How the Dough Boy dispatched the champ to dreamworld

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NO-ONE could really believe what they were seeing. An overweight heavyweight decking the world champion four times and seizing the title. PETER COSTER reports on the upset of upsets at Madison Square Garden:

THE POWER of One, the bestseller by Bryce Courtenay, was about a seven-year-old boy who dreamed of becoming a world boxing champion.

It could have been about Andy Ruiz Jr, who defeated Anthony Joshua for the heavyweight championship of the world.

But Ruiz looks more like the Dough Boy in Ghostbusters than a boxer. Ruiz stripped Joshua of his three world heavyweight titles after knocking the previously undefeated champion down four times before the fight was waved off by the referee in the seventh round.

In the case of Ruiz, who took the fight when the previous challenger failed drug tests, he doesn’t look like a boxer. Rolls of fat hung over his trunks but he proved what so often separates heavyweights from the lighter divisions.

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The Power of One Punch can be the difference between a superbly fit athlete, such as Joshua, and a deep-fried butterball like Ruiz.

No one expected Ruiz to win. Joshua knocked him down in the first round and that looked like the fitting end of a gross mismatch.

But not only did Ruiz rise from where he had been dumped so unceremoniously on the canvas at Madison Square Garden, he swarmed his way back into the fight, knocking Joshua down twice in the third and twice in the seventh.

Each time, he was following up on big hits, exposing Joshua to concerns that his chin might not be made of the right stuff.

He has come back from a knockdown against an ageing Wladimir Klitschko in front of 90,000 fans at Wembley stadium in 2017. This was more a case of the former world heavyweight champion being unable to close the fight out.

Not so Ruiz. Heavyweights are one punch away from defeat when someone like Ruiz gets through with a big shot. Who would have believed it?

Joshua is now tormented by the jibes of Deontay Wilder, who holds a heavyweight title belt and accuses Joshua of having won fights against a line-up of carefully chosen opponents.

Lard buckets such as Ruiz, who has lost only once in 34 fights, need only one punch to destroy an opponent, if they can land it.

Joshua, who was undefeated in 23 bouts when he stepped into the ring against Ruiz, has invoked a rematch clause from the Madison Square Garden fight and will meet the Dough Boy again in November or December.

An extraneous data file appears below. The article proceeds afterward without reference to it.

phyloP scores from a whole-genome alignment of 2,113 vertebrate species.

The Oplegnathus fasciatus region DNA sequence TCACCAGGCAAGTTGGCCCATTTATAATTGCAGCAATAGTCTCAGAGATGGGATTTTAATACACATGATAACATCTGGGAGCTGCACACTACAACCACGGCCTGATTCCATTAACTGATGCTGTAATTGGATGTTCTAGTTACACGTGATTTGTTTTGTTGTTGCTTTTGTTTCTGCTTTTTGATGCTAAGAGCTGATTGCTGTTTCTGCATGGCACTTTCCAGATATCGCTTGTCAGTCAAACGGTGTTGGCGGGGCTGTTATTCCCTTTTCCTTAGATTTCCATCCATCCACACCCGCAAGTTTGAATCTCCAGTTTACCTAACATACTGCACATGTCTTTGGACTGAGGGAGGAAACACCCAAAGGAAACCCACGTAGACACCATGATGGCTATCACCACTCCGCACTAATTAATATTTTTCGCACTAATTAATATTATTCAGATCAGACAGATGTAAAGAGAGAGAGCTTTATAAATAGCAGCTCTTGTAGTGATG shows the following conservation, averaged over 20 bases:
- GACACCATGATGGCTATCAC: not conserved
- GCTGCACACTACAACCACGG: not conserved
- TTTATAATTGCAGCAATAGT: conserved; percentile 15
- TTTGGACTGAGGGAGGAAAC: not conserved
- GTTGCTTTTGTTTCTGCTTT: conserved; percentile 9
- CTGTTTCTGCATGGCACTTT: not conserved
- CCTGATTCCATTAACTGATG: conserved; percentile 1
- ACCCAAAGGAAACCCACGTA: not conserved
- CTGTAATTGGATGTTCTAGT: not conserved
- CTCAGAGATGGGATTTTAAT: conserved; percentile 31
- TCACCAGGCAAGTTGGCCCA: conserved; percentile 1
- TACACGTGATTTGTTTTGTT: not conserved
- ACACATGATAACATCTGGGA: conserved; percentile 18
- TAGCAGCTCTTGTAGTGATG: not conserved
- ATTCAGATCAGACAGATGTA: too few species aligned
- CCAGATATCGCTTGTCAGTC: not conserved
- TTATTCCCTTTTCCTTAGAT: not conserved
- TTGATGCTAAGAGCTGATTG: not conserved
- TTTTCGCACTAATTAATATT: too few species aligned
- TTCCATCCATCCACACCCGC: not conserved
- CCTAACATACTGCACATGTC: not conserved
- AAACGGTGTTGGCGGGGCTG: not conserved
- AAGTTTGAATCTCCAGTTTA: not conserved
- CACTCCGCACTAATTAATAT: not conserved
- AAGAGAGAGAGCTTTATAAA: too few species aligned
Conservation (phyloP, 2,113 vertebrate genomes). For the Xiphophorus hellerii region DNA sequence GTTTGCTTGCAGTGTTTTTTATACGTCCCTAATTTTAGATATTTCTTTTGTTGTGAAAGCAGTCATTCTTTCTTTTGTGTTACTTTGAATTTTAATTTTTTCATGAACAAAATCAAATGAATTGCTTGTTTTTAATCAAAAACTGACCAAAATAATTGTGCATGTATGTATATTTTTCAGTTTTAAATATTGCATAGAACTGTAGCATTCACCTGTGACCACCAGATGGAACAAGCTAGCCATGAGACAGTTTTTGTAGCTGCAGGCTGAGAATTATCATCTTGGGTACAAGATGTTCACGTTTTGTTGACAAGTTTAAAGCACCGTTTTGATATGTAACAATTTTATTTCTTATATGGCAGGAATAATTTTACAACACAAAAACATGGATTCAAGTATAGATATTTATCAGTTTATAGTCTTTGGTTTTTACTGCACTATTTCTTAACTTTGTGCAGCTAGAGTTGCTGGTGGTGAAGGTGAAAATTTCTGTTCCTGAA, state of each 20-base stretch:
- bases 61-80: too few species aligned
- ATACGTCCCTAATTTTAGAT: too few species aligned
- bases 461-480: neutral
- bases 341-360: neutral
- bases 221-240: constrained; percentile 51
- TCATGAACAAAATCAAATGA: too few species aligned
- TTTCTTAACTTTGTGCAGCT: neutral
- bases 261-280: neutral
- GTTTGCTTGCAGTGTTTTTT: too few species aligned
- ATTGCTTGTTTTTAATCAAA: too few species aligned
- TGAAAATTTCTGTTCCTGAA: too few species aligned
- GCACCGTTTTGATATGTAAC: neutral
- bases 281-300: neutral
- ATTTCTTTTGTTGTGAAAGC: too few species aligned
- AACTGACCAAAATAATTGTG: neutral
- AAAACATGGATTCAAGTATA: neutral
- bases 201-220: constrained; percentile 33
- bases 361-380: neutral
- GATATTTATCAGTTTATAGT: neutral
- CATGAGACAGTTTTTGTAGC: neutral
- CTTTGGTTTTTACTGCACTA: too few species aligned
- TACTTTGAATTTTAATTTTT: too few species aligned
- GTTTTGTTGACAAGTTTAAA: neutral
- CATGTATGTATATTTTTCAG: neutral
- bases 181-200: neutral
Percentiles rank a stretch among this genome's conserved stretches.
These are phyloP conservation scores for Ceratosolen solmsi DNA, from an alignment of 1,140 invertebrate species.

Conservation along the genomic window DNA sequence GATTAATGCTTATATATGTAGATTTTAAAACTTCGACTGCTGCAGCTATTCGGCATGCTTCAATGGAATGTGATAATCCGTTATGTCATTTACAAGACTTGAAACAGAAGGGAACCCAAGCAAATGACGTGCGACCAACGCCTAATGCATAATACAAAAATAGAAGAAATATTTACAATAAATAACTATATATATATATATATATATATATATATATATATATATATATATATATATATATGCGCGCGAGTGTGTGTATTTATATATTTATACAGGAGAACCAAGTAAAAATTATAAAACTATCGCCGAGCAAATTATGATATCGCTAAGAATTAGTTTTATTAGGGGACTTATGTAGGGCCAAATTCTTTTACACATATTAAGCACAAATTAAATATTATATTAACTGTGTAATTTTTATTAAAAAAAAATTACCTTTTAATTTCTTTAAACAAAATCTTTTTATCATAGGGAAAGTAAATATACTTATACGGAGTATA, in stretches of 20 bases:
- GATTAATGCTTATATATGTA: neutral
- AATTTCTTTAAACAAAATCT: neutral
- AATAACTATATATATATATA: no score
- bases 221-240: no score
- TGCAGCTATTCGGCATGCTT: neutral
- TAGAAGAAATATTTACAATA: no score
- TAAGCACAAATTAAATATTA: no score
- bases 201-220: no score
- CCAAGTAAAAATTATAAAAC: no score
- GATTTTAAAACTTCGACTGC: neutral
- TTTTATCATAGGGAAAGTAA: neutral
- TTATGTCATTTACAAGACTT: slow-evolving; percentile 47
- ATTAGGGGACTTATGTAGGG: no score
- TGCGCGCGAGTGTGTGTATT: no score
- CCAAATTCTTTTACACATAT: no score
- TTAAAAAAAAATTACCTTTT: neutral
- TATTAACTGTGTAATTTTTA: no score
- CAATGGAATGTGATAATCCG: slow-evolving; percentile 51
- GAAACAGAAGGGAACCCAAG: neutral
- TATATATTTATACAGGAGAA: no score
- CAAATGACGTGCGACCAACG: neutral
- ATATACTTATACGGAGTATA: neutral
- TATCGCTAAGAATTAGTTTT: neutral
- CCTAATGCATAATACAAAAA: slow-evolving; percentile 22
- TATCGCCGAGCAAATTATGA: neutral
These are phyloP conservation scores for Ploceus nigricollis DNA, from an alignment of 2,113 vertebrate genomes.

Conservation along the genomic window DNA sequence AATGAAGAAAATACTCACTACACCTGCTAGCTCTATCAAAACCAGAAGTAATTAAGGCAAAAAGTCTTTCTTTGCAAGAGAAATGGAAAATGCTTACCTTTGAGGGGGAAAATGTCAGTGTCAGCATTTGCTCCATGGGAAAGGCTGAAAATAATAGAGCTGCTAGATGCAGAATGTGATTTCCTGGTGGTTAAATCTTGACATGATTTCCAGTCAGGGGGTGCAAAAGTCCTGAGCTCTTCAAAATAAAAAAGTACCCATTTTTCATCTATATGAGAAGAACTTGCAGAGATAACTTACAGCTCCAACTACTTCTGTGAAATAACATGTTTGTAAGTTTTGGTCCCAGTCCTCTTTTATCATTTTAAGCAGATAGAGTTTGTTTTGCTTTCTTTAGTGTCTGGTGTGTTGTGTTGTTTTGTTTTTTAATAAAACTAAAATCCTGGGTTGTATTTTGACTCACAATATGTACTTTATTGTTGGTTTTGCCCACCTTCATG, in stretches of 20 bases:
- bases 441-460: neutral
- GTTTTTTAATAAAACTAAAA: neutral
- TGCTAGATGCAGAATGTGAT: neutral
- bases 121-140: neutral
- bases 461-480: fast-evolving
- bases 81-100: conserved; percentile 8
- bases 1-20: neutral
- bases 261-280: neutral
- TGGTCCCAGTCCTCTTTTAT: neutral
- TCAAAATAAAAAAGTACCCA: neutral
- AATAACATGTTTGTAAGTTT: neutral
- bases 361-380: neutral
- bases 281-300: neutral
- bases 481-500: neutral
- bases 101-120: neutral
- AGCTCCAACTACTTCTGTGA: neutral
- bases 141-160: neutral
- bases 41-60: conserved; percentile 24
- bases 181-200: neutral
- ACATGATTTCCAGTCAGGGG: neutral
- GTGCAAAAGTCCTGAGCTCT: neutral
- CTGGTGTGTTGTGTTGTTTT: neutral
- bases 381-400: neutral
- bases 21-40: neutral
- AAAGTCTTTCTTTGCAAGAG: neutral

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The “Stay Put Marshmallow Man,” also known as “Tubby Soft-Squeeze” was the enemy of the Ghostbusters.

Ruiz is the same lumbering, plodding, grinning  giant and has provided the biggest upset in decades of heavyweight history.

“Two Ton” Tony Galento, who trained assiduously on cigars, beer and grappling with female companions, once fought for the world heavyweight title against the great Joe Louis.

Galento left his sparring partners to pound around the paths of New York’s Central Park.

“Why should I pay dem punks all dat money and then go out and run in the rain myself,” he demanded, not unreasonably.

He once gave up the grog and went on a bread and water diet. “In 14 days,” he explained, “I lost two weeks.”

Heavyweights are often humorists. Francesco Vitali, known as “Faintin’ Frankie,” was one who never failed to entertain.

His record of 35 fights, two wins, drawn one and lost 33, meant he was a regular visitor to hospital emergency departments to check for concussion

This  prompted New York’s Daily News  to run the headline, “X-ray of Vitali’s heads shows nothing”.

A doctor once asked: “Have your eyes ever been checked?” to which Frankie replied, “No, as far as I know they’ve always been brown.”

His 36th and final fight was against “Savage” Schneider, a monster standing menacingly at 6ft 7in.

Faintin’ Frankie was full of confidence. “I’m going out there to back him up,” he told his manager, Maury Smoller, who replied, “While you’re doing that, I’ll be backing up the ambulance.”

There has been no such humour about the Joshua v Ruiz debacle.

Joshua has made no excuses although some of his handlers have blamed a “panic attack” and “food poisoning”.

The only panic might have come from fear of Ruiz falling on him and any food poisoning would surely have come from the gargantuan amount of hot tamales and fried ice cream consumed by Ruiz.

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Author: Peter Coster

PETER COSTER is a former editor and foreign correspondent who has covered a range of international sports, including world championship fights and the Olympic Games in Los Angeles.

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